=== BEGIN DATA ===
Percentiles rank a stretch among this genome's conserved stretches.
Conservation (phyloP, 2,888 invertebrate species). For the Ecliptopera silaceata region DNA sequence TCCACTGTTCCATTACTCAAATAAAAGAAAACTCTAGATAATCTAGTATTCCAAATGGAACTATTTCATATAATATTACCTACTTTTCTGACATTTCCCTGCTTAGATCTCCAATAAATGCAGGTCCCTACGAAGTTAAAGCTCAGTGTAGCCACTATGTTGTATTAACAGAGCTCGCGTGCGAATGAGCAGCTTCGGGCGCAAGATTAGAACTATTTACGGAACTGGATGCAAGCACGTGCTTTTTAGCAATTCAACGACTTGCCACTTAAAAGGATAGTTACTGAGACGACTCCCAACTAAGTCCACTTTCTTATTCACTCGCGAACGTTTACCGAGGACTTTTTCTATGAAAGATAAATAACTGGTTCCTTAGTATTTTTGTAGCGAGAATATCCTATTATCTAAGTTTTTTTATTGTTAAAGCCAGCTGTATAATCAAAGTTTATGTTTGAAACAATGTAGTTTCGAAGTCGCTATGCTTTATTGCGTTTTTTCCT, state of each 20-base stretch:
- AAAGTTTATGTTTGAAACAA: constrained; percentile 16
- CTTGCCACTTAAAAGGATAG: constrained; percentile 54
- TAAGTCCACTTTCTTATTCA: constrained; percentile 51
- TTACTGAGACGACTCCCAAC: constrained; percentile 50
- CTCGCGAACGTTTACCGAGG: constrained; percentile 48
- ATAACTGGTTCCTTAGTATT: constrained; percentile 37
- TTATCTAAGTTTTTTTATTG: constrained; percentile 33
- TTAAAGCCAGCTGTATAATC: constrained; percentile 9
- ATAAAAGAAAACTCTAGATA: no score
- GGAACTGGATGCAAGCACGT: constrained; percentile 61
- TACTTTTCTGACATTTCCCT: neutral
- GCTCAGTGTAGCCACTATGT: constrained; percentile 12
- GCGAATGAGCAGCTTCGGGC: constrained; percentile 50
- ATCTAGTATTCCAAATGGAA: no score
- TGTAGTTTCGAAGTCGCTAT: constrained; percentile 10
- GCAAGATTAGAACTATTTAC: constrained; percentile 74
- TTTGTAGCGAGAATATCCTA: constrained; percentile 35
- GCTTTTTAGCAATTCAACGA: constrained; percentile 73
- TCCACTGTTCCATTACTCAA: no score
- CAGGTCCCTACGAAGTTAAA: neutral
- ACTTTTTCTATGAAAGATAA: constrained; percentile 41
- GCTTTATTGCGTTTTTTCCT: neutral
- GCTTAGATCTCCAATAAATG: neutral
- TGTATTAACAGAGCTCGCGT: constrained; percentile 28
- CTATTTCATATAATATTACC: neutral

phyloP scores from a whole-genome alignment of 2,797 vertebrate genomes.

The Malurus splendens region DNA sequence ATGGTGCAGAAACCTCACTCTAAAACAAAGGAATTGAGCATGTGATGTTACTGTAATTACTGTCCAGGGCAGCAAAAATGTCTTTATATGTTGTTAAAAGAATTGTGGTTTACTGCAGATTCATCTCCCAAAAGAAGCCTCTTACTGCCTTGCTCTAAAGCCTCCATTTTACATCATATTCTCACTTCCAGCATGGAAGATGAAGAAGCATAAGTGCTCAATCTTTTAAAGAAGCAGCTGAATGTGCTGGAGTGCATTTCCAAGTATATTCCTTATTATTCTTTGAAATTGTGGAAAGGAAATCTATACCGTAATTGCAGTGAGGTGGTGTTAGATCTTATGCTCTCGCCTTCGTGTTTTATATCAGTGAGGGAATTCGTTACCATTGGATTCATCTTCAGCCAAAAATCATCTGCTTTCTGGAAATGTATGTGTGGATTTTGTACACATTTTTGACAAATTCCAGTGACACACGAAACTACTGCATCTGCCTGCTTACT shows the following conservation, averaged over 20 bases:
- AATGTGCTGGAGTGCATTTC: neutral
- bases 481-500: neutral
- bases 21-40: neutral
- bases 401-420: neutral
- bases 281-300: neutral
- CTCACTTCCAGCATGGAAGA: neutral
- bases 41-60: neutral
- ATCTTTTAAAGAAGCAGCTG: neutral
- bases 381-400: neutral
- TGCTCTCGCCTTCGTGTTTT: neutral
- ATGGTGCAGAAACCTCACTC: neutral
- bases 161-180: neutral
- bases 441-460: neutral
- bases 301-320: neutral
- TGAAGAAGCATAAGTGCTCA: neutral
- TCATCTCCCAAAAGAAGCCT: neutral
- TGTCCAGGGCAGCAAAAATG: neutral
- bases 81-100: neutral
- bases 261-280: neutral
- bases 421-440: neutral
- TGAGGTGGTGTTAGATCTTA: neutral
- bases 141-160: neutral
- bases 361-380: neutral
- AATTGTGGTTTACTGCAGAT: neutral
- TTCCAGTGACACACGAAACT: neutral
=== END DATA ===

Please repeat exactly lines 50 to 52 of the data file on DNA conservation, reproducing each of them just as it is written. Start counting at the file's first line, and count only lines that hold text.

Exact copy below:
- TGAGGTGGTGTTAGATCTTA: neutral
- bases 141-160: neutral
- bases 361-380: neutral